Also, while I have a few titles in mind that I want to catch up on in trade (Pak’s Hulk, Pak and Van Lente’s Herc and a few other non-Hulk/Herc related books), I really don’t know what titles have stayed good over the past few months and what has really fallen off. If anyone has any “must read” recommendations that date back to September, please let me know. I won’t be reading as much, so I want everything I am reading to be really good. Help me out, peoples!

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6 thoughts on “How should I keep up with comics and what should I read once I decide?

  1. Jimbo, go with trades, first and foremost. As for what’s been consistently good, you could go with whatever recommendations your peers send you, but you can also hit a site like and see how the general public is rating story-arcs, etc.

  2. 1. Several local comics shops give professional discounts.
    2. Copies of most DC pamphlets eventually make it into the break room.
    3. Divide and conquer. If a group of five people each subscribe to two or three books then pass them around, everyone gets to stay caught up, and no one builds up too much longbox clutter. Or just mooch off other people with subscription boxes.

  3. Sal,
    I definitely plan on hitting up some boards for some general populace opinions on good books, but would prefer personal recommendations for folks like yourself. I’ll probably do another post soon with a “tentative pull list” of sorts. Feel free to weigh in when I do.

    Also, yeah, most money I spend I think will be on the trade front.

    That said…

    I definitely benefited in college with the “Divide and Conquer” method. That was, in fact, one of the main things that had me going to the shop as frequently as I was back then. The fact that coercing roommates to come led to much more reading material than a solo trip would was always great fun and benefited us all. Still, using that pro discount and snagging DC issues around the office is definitely going to become a regular occurrence.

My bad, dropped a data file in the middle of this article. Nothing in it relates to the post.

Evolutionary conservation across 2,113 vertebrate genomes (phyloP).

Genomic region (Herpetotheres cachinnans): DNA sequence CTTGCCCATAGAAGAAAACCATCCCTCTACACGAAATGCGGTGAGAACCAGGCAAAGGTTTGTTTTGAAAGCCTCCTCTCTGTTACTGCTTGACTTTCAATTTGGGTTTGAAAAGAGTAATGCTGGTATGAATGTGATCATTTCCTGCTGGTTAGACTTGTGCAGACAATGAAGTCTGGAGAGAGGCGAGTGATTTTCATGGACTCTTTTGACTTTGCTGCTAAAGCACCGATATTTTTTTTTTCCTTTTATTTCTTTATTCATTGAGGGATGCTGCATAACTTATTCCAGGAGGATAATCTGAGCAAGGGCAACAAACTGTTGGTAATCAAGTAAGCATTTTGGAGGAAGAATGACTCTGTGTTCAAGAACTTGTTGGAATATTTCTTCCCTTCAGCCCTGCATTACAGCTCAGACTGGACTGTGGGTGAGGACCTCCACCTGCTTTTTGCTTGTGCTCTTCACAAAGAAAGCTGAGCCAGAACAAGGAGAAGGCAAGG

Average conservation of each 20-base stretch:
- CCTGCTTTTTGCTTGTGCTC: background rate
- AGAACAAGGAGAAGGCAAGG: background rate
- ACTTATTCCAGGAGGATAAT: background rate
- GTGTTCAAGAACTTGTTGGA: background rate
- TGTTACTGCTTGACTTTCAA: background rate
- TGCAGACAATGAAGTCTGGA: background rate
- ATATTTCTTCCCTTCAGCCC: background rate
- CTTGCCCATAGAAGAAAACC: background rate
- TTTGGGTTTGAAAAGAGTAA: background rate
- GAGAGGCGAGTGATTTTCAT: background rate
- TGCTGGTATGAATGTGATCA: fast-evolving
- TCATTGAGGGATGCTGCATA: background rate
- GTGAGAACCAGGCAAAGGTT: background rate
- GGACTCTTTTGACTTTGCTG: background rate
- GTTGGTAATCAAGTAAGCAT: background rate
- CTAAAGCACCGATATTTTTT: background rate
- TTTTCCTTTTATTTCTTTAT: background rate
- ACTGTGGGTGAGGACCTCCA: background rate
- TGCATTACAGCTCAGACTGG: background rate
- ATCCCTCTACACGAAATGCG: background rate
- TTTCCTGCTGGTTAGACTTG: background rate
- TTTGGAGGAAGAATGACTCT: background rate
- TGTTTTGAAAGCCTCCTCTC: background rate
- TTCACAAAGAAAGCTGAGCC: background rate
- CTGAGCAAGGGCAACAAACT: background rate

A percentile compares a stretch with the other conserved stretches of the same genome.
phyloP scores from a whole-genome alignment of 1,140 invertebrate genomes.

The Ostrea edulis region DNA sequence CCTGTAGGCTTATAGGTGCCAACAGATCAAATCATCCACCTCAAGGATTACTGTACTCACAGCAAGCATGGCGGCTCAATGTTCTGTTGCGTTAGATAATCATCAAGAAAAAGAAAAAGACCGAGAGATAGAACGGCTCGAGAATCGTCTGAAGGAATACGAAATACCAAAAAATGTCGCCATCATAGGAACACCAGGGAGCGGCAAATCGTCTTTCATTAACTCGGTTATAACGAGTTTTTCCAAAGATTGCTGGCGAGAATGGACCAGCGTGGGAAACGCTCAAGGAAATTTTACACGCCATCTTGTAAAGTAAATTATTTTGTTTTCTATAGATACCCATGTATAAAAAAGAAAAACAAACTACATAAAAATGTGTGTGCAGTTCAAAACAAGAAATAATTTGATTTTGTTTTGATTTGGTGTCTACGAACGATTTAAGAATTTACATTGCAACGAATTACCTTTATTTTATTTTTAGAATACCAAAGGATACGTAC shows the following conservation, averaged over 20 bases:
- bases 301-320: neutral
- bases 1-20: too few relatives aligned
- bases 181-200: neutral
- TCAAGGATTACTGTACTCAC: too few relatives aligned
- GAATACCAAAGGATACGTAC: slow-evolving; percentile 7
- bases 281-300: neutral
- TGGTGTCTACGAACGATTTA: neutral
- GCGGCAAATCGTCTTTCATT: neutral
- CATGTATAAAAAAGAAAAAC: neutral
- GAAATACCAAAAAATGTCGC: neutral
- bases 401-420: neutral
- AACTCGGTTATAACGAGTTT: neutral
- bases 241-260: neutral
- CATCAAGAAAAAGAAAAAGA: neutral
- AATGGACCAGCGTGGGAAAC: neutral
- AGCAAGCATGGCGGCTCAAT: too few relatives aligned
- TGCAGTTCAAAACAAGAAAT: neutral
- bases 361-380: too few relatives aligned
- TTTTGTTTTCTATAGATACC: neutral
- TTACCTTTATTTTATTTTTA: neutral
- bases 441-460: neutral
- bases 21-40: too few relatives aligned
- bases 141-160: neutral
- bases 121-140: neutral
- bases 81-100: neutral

Also, I guess part of what I’m realizing as I reread this post and these comments is that getting caught up in the weekly craziness of comics may have its fun aspects but more often than not it can lead to a lot of poor purchases and a lot of wasted money. I think I am generally leaning toward going the trade route for that reason and so I can make sure what I buy is good. That said, anything I can get my hands on in the mean time will definitely be gobbled up. So, perhaps frequenting the shop for minicomics (which may or may not ever get collected, or if they do will likely be bound years from now) will sate my weekly fix, alongside grabbing any extra comped issues laying around, but trades will likely make up a majority of my comic spending in the near future.

  4. Since getting back into comics, I’ve tried to keep my collecting in specific circles. I always had the problem of grabbing tie-ins and then never letting them go, building up an insane pull list. So I stick to Batman, Green Lantern, X-Men, and some indy stuff.

    My favs:
    The Anchor

    And of course, I take advantage of press assets to see what’s coming ahead.

  5. Not a bad idea, but then the question becomes which Batman or X-Men books I collect. Off the bat, I’d likely jump back into “Batman & Robin” as I’ve enjoyed all Morrison’s Dark Knight kookiness, and I think—as I had quit weeklies—that Fraction had really hit his stride on “Uncanny.”

    But obviously, this is where I need to sit down, plan out a tentative list and get some feedback of what I should add or subtract.